Various and sundry from around the league.
TNT analyst Steve Kerr has some things to say about the Thunder. He expects that they will be in the mix in the end, but would like to see some better shooting percentages from Russell Westbrook:
But I just don’t think he should be a 41 percent shooter, which he is this year. If you’re going to be a star in this league and win a championship as either the best player or the second-best player, I don’t think you can shoot a low percentage from the floor and he’s a 43 percent shooter for his career. And for me, it’s all shot selection with Russell. I think he takes a lot of really tough shots, contested long twos.
Berry Tramel notes that the Thunder defense has slipped significantly in the early going this season. There is no real reason behind it other than attention to detail, as Tramel writes:
The Thunder’s first quarters have been awful defensively. The Thunder has allowed at least 30 first-quarter points in four of its 10 games, and Utah poked OKC for 29 points in the first quarter.
The Thunder is allowing an average of 28.3 points in the first quarter. Teams are shooting 44.1 percent against OKC in the first quarter.
OKC is a small market team with small town values. So how is it then that they are near the top of the heap when it comes to the cost of games?
Can the Trail Blazers' hot start last? Zach Lowe gives it the Lowe-down (hey-oh!) to figure out if it is sustainable. I hope it is, because every single year I see them play the Thunder and I think to myself, "there's a contender," only to watch the wheels fall off. Again.
How does new Clippers guard J.J. Redick get open so well? Check out Rob Mahoney's breakdown of Redick's game.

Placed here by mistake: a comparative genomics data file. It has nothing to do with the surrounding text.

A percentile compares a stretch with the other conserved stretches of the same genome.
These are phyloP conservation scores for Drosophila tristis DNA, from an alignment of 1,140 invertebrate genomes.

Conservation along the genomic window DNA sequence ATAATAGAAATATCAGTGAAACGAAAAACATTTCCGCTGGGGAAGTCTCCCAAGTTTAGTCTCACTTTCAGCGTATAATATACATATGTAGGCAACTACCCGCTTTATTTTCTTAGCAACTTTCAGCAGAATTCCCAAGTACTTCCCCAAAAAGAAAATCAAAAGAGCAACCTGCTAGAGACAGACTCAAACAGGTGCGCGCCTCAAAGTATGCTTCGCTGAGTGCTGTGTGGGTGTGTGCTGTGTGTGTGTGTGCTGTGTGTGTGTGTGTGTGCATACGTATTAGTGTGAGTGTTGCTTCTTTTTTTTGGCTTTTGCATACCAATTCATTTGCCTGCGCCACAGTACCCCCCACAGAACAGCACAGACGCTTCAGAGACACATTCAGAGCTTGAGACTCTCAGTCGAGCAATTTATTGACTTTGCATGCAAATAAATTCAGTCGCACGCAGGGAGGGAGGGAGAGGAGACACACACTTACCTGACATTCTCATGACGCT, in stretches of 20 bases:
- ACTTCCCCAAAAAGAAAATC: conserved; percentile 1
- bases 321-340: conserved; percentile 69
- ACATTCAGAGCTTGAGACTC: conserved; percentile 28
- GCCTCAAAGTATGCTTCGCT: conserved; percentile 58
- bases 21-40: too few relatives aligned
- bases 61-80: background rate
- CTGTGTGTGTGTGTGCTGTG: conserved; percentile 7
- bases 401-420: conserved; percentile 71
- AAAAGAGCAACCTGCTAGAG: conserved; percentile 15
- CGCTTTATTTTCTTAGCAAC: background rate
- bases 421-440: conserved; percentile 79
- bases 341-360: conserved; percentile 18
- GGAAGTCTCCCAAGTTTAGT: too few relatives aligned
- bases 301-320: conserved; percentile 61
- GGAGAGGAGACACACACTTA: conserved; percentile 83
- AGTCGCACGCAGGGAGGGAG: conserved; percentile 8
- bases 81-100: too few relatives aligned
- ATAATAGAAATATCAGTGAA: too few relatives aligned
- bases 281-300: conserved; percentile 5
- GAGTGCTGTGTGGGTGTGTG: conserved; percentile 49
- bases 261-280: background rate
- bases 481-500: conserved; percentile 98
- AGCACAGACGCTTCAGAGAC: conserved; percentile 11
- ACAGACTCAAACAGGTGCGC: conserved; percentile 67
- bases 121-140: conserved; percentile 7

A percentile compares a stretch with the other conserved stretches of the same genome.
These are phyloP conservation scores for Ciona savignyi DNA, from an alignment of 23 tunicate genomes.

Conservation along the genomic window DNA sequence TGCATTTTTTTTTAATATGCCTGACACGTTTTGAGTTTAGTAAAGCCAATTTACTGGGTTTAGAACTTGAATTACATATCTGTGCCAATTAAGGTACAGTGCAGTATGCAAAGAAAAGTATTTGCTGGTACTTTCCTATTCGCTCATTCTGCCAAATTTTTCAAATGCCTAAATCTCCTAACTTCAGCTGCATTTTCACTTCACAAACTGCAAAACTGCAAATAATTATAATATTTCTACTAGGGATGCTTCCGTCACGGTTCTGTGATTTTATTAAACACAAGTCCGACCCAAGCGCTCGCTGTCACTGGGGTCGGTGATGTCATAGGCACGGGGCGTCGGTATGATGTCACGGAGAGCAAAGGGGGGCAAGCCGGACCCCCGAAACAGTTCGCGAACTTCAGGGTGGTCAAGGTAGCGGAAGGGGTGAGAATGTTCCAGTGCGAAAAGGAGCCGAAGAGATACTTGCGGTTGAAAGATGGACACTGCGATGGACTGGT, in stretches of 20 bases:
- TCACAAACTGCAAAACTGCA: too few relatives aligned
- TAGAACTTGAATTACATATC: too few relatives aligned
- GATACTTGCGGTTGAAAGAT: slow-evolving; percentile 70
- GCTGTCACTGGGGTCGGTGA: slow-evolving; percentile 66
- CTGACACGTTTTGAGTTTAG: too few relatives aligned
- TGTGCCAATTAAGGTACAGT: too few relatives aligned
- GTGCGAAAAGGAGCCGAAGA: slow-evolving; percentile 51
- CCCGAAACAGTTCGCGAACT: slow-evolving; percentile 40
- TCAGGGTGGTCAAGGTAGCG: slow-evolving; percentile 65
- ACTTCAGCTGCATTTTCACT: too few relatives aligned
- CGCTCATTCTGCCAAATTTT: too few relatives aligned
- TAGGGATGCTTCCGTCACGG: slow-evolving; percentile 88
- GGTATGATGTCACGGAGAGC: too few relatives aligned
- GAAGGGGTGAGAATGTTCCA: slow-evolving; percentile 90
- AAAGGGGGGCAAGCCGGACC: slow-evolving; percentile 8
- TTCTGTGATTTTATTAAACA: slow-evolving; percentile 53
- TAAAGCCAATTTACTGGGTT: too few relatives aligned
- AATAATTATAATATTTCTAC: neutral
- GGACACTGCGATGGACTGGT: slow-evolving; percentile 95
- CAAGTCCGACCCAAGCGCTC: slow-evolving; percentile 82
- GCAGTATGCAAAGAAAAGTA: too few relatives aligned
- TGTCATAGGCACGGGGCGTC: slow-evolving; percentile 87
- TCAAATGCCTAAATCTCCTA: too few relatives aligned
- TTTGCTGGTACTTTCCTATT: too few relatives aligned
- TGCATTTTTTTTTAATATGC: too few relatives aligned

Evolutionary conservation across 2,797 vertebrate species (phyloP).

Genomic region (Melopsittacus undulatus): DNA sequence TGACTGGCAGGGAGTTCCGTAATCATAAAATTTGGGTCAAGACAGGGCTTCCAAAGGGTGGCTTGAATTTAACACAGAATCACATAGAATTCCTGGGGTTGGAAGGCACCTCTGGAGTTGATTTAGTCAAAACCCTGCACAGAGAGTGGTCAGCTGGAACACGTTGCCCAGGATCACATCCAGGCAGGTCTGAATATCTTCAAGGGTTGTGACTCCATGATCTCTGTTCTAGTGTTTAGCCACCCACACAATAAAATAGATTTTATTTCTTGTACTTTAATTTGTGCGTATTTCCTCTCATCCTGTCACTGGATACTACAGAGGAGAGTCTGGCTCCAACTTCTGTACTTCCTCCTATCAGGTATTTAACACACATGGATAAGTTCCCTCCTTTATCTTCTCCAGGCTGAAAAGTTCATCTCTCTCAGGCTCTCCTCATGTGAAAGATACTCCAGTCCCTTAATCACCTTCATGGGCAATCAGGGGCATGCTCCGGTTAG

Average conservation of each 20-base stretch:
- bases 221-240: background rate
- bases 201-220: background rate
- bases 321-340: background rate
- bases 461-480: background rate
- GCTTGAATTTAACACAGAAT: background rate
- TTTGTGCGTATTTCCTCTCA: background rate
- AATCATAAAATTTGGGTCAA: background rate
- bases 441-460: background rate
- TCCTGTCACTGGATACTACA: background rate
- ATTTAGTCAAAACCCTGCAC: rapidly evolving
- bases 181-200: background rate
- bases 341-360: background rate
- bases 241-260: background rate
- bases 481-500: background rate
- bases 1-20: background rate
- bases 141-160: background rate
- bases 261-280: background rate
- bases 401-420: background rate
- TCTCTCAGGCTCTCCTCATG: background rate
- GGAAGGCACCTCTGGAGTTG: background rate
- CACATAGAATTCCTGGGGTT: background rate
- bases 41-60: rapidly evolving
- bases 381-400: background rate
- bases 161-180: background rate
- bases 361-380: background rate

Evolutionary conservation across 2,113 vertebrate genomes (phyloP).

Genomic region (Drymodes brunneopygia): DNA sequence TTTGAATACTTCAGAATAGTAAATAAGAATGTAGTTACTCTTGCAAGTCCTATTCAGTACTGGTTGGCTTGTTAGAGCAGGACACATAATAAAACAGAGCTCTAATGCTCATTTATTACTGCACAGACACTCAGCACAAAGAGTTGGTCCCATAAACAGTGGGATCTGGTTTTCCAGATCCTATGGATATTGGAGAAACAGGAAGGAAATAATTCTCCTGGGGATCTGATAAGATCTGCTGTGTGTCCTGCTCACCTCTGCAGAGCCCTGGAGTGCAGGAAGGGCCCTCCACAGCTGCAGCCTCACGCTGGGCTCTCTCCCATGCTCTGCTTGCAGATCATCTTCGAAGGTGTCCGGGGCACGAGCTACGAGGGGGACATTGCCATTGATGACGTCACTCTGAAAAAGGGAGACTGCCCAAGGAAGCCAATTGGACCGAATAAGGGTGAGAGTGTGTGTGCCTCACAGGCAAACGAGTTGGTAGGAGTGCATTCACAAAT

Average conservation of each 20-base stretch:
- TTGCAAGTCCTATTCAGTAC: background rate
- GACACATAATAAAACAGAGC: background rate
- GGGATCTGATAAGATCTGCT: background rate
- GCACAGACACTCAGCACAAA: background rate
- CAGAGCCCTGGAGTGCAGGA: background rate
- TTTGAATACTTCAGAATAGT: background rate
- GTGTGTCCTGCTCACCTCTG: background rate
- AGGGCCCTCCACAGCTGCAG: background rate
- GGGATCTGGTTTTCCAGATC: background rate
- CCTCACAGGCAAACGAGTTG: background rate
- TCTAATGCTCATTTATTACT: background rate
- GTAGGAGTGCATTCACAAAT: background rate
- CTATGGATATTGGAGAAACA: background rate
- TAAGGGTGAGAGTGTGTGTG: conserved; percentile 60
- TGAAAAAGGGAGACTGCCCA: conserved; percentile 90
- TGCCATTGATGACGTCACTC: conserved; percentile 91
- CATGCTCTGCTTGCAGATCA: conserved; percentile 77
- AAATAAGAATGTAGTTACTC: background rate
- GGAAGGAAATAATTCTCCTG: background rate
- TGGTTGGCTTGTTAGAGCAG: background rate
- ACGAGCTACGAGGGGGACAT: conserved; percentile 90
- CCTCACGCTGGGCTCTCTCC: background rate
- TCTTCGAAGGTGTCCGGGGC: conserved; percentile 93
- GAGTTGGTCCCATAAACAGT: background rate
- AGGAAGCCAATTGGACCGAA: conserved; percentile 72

His form is a model on instructional DVDs, fit for freeze framing to demonstrate his ideal vertical lift and the perfect placement of his elbow. Yet Redick’s work, too, begins with his feet, where he uses a slightly unusual cadence to both catch and square up to the basket in one fluid motion.
SB Nation gets an outstanding interview with Bulls center Joakim Noah. Says Noah:
People think it’s a game of math. It’s not math, it’s chemistry.
I'm pretty sure this might be a lame pickup line, but it works for basketball.
Kyrie Irving is quickly becoming a great spokesman for the league and his Uncle Drew spots are, well, spot-on. Here is his new Foot Locker commercial, where he pontificates that suddenly all is right with the world. You know what would really make things right with the world? Kyrie making it through a season without injury.
Kelly Dwyer follows up on a report from veteran reporter Howard Beck, who had quoted an anonymous source regarding the Brooklyn Nets' slow start. This source did not paint a pretty picture in regards to rookie head coach Jason Kidd, so the players came to his defense. I agree with Dwyer though - it seems really risky to put a rookie head coach, even one as brilliant a player as Kidd, in charge of a win-now team like the Nets only 6 months after retiring.
Klay Thompson does a lot with a little. We've already seen it once this season, so check out how HoopSpeak unravels how Thompson has been able to maximize his talents so well.
I happen to love Kevin Durant's dedication to his home town values in the DC-metro area. He loves the Redskins, has a Washington Nationals tattoo, and now he has sneakers designed to resemble a blue crab.
Hey, at least he's right. Maryland blue crabs are awesome.